Professors should be applauded

By
October 31, 2002

Mills’ small size allows students to have close relationships with our professors. We are to have what students at Berkeley, Stanford and San Francisco State don’t have: one-on-one relationships with the nation’s top educators.

We’re not just lectured by brilliant minds, we work with them, discuss with them and learn directly with them. Our professors are known across the nation and around the world.

Where else could an undergrad study with the sexiest geek alive? Right here at Mills with computer science professor Ellen Spertus, who’s not only sexy but smart. This MIT B.S., M.A. and PhD chose Mills over dozens of other institutions.

The English department has acclaimed Arab-American poet Elmaz Abinader who has been twice recognized for her book “The Poetry of Arab Women.” Fellow poet Chana Bloch, who has won the Fullbright Award, is known to leave messages on her students’ answering machines.

We have Diana E. Russel, emeritus professor of sociology, who has written three books on pornography and is working on a fourth regarding child pornography. At the art studios, students work closely with Time magazine featured Catherine Wagner developing their conceptual skills in photography.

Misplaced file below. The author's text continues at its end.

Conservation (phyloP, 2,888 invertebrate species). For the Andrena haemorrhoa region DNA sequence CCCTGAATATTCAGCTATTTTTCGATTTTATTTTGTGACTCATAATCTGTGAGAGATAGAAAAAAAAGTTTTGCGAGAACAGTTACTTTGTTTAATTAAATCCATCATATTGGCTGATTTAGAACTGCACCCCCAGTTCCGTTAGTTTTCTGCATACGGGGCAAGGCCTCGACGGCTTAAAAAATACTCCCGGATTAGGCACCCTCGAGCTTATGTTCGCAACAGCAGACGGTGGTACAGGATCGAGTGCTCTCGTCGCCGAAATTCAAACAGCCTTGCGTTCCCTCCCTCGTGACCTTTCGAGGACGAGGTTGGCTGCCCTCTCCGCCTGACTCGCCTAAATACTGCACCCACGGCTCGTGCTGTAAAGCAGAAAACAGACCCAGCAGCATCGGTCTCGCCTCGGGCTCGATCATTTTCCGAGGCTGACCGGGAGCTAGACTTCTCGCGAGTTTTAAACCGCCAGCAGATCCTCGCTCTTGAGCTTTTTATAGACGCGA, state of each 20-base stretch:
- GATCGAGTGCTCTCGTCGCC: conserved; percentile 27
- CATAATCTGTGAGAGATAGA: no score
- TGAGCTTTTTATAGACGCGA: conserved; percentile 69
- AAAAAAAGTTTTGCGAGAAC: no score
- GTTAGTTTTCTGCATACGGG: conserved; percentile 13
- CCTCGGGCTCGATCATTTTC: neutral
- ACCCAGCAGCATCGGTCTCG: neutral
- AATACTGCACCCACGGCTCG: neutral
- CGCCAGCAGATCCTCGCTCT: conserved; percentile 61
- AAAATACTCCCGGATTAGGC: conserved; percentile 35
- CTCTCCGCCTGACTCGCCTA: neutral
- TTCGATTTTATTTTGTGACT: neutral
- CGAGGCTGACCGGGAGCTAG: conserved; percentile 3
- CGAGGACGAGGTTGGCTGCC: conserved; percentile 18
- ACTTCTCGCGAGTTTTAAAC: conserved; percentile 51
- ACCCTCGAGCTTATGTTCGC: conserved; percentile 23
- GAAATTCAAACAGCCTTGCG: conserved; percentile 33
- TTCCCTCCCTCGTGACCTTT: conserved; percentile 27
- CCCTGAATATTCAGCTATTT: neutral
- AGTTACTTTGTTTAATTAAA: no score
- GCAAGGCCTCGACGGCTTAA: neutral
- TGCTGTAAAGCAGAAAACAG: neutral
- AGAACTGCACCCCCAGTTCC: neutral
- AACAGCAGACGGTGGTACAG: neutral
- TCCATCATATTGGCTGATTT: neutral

Next door, honorary PhD, feminist art historian, and critic Moira Roth cooks dinner for her students when she’s not teaching them. And who better to teach the tricks of the trade better than San Francisco Opera make-up artist Richard Battle?

The music department has composers Pauline Oliveros, Maggie Payne, Fred Frith and John Bischoff, who are always pushing the bounds of music with our students. In addition to these three are Louise Carslake, founding member of the baroque ensemble Music’s Recreation and Geraldine Walther, the San Francisco Symphony’s principal violist since the 1976-1977 season.

There are more to add to the list of brilliant and dedicated professors Mills has to offer. Because Mills is a liberal arts college, it encourages us to explore all academic disciplines. Take advantage of our intimate classes and take time to appreciate our faculty.


Professors should be applauded was published on October 31, 2002 in Editorial

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